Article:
Reissue Patent Pendency

The reissue process has continued to rise in popularity. At the same time, the process has continued to remain slow — with an average reissue pendency of just under 5 years.

A patent holder can initiate the reissue process in order to correct a defect in an issued patent. 35 USC 251 indicates that the types of defects that may be corrected include defects in the specification; defects in the drawings; errors in claiming too much; and errors in claiming too little. A major statutory limit on the reissue process is that "[n]o reissued patent shall be granted enlarging the scope of the claims of the original patent unless applied for within two years from the grant of the original patent." The limit on improper broadening of reissues is strict and applies when claims are "broader in any respect." Predicate Logic, Inc. v. Distributive Software, Inc., 544 F.3d 1298 (Fed. Cir. 2008).

Since 2006, the prosecution pendency of reissue applications has hovered at an average of around 5 years based upon an analysis of all reissues issued each year. 

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I looked particularly at a sample of 439 recently completed reissue applications.  In that sample, 88% received an initial non-final rejection; 46% then received a final rejection; 23% filed a request for continued examination (RCE); and only 1% completed the BPAI appeal process. As you might expect, each layer of processing added additional time to the prosecution. Thus, for example, applications with a notice-of-appeal in the file history had an average pendency of well over 8 years.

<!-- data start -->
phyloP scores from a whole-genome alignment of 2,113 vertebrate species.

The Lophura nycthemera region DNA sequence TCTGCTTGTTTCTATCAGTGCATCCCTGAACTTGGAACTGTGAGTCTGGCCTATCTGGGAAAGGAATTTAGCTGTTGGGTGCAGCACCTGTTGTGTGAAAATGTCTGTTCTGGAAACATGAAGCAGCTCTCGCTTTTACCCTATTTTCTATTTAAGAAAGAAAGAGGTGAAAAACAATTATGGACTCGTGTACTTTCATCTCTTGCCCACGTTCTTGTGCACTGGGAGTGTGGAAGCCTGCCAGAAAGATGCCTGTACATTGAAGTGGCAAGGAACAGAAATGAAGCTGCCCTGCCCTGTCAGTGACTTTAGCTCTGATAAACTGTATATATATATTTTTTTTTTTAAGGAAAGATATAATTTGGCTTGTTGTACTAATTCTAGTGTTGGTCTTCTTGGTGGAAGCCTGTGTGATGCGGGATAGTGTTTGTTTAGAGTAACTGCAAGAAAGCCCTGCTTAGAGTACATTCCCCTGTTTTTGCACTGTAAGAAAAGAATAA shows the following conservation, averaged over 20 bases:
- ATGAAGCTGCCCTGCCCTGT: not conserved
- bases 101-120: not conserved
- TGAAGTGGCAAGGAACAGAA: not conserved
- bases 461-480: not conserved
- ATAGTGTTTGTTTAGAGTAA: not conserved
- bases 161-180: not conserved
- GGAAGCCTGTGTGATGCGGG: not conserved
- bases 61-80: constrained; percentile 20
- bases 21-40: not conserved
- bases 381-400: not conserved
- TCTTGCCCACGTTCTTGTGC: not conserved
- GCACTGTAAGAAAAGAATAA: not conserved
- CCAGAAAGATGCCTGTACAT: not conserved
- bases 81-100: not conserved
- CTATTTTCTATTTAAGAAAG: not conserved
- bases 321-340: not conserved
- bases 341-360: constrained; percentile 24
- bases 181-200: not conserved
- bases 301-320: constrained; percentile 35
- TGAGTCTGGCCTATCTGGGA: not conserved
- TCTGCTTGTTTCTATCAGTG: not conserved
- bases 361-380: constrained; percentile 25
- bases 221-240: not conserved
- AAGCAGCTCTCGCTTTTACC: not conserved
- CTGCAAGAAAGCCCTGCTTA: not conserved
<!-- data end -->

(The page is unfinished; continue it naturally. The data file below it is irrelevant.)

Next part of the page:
There is remarkably little variation in pendency across technology areas. Over the past five years, reissues in Technology Center 1600 (Biotechnology and Organic Chemistry) took an average of 4.92 years to complete while those in Technology Center 2800 (Semiconductors, Electrical and Optical Systems)  took 4.86 years.  The slowest Technology Center was 2600 (Communications) where reissue prosecution took 5.14 years on average.  Of those applications with an initial rejection, the first rejection was mailed 1.8 years (on average) after the reissue request was filed (median of 1.5 years after filing). The relative parity (in terms of prosecution pendency) amongst the various technology centers suggests that the reissue prosecution timeline is driven by an overarching USPTO approach to reissue examination.